South Africa is flying cheetahs to India and Mozambique as part of efforts to reintroduce the distinctively spotted cats in regions where their population has dwindled.
Four cheetahs captured at reserves in South Africa have been flown to Mozambique this week after being held in quarantine for about a month and cleared for travel.
Conservationists are preparing to fly 12 more cheetahs, reputed to be the world’s fastest land mammals, to India next month.
Speaking shortly after the cheetahs going to Mozambique were tranquilized and placed into crates, wildlife veterinarian Andy Frasier told reporters that the relocations are tough for the animals.
“It’s a very stressful process for the cats to be in a boma [livestock enclosure] environment because they have nowhere to go whilst we are darting them,” Frasier said of shooting the cats with darts of tranquilizers. “We need to use our drug doses very carefully and make sure that we give them enough drugs to anesthetize them safely.”
“They have woken up nicely in their crates and they are all relaxed enough that we are happy for them to leave in their transport,” he said.
The team is preparing for the larger and more challenging relocation of cheetahs to India, which would require the cats to travel a much longer distance with stops in commercial airports, Frasier said.
Those cheetahs would be treated with a tranquilizer that lasts for three to five days during their travel, he said.
There are two subspecies of cheetahs. Those that once roamed in Asia were declared extinct in India in 1952 and are now found only in Iran.
Since then there have been efforts to reintroduce these cats to India’s savannahs.
Initially the plan was to bring in cheetahs from Iran, but now they are being moved from southern African countries.
In this restocking effort, Namibia is contributing eight cheetahs, which are to be flown to India this month, said Vincent van der Merwe, manager of the Cheetah Metapopulation Initiative.
South Africa would send an additional 12 cheetahs to India next month, he said.
“For a genetically viable population in India in the long-term you need at least 500 individuals, so every year we will send eight to 12 animals, to top them up, to increase numbers, to bring in new genetics until they have a viable population,” Van der Merwe said.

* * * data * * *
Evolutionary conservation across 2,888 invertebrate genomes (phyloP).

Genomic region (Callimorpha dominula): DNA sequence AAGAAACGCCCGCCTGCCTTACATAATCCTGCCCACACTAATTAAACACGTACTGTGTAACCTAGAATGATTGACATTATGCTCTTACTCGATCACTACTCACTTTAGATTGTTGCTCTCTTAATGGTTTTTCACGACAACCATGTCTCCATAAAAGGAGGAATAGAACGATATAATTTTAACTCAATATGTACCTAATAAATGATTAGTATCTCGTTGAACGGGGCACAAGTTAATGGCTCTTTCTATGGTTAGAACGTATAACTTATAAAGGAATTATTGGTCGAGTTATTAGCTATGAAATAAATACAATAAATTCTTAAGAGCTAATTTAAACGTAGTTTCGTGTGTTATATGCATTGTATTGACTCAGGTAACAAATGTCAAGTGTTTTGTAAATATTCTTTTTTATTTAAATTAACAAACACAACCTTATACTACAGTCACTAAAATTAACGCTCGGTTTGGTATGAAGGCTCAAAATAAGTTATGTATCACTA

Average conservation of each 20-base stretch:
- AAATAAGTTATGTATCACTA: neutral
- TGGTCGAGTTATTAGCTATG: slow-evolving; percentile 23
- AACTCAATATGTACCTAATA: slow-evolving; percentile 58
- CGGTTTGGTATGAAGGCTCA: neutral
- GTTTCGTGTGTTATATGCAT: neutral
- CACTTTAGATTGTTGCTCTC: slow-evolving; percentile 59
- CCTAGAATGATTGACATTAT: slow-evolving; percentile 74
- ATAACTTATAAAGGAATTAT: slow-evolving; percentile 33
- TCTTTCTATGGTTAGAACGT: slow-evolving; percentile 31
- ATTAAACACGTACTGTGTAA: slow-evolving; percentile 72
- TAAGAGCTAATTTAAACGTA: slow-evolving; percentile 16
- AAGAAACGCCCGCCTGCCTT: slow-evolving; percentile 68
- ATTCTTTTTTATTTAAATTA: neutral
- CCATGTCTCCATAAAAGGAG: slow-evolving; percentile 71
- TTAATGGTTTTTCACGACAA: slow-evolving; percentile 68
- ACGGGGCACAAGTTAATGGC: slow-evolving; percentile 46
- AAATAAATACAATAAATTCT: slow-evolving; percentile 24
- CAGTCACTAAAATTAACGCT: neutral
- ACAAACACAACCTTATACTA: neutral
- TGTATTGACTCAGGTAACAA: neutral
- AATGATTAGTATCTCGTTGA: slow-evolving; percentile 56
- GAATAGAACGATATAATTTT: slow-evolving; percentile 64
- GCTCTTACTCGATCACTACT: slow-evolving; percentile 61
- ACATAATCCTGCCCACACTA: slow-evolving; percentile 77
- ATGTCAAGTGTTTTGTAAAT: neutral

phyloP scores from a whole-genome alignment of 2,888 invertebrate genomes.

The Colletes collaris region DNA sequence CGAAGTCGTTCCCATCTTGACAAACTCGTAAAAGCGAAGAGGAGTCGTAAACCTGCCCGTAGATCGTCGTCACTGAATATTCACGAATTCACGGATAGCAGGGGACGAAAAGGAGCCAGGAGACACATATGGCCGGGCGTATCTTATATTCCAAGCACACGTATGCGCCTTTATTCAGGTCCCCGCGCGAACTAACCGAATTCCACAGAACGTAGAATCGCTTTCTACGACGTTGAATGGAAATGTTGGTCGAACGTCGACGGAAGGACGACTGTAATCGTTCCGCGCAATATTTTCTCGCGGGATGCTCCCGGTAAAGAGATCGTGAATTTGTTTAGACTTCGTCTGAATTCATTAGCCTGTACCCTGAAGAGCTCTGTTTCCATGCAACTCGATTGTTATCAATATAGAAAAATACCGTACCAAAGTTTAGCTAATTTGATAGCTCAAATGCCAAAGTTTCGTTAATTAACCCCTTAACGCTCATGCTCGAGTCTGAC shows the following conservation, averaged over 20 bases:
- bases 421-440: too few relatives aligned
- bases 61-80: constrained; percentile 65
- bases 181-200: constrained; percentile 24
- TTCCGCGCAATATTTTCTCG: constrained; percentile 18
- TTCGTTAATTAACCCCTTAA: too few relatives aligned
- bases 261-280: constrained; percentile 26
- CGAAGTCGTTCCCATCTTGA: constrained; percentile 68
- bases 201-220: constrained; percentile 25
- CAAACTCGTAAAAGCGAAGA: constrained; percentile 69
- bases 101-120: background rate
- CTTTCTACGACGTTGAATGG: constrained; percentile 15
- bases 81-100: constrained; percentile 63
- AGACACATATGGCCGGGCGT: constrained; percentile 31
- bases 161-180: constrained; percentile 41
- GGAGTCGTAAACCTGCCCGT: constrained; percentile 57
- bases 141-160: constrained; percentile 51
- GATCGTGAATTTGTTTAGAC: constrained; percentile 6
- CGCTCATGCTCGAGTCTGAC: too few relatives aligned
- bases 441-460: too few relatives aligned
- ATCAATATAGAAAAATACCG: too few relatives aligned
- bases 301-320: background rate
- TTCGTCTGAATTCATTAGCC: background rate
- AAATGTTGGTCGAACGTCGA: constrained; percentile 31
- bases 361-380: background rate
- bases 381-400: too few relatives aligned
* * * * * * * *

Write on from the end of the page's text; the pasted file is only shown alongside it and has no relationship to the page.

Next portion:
Indian officials say that the move would aid global cheetah conservation efforts, as their range in Africa is limited.
The plan is for the cats to be kept in large enclosures in central Indian forests, protected from other predators such as leopards and bears, to give them time to get used to their new home.
The enclosures have prey — including deer and antelope — which scientists hope the cheetahs would hunt.
After a few months of close monitoring, the cheetahs would be radio-collared and released.
LOST AT SEA: Survivors of a sunken Cambodian ship said they floated for two days in open waters, while a UN official said that traffickers might continue undeterred Chinese survivors from a boat that sank near a Cambodian island, killing three people and leaving eight missing, said they embarked on what they believed would be a short-term fishing job and ended up without food and water aboard the vessel, and their belongings were taken away. Cambodian authorities said on Friday they rescued 21 people one day after the boat small wooden fishing vessel sank near Koh Tang, a Cambodian island close to the maritime border with Vietnam. Nine more people were rescued by the Vietnamese and three bodies were recovered by Cambodia, leaving eight people still missing, Preah Sihanouk provincial
TACIT APPROVAL: While the mainland sticks to its ‘zero COVID’ policy, the Chinese leadership appears to back Hong Kong’s shift to home health monitoring Hong Kong wants to ease COVID-19 rules like mandatory hotel quarantine that have made travel difficult for nearly three years, Chief Executive John Lee (李家超) said yesterday, as mainland Chinese officials signaled their approval. The number of infections in Hong Kong has fallen to about 6,000 a day, creating room to reconsider the measures that have crimped the territory’s competitiveness, Lee told reporters at a weekly briefing. Hotel quarantine will be replaced with seven days of home health monitoring, the South China Morning Post reported, though it said the change would not be announced until all the details have been determined. The
UNREST: Images posted online showed women removing their headscarves in defiance of religious law, with some even setting them on fire or symbolically cutting their hair Protests spread to 15 cities across Iran overnight over the death of Mahsa Amini after her arrest by the country’s “morality police,” state media reported yesterday, adding that four police officers were injured and one “police assistant” died from injuries on Tuesday in the southern city of Shiraz. In the fifth night of street rallies, police used tear gas and made arrests to disperse crowds of up to 1,000 people, the official Islamic Republic News Agency (IRNA) said. Demonstrators blockaded streets, hurled stones at security forces, set fire to police vehicles and garbage bins, and chanted anti-government slogans, it added. “On Tuesday evening,
Ukraine is now deploying captured Russian tanks to solidify its gains in the northeast amid an ongoing counteroffensive, a Washington-based think tank said yesterday, as Kyiv vowed to push further into territories occupied by Moscow. The Institute for the Study of War, citing a Russian claim, said that Ukraine had been using left-behind Russian T-72 tanks as it tries to push into the Russian-occupied region of Luhansk. “The initial panic of the counteroffensive led Russian troops to abandon higher-quality equipment in working order, rather than the more damaged equipment left behind by Russian forces retreating from Kyiv in April, further indicating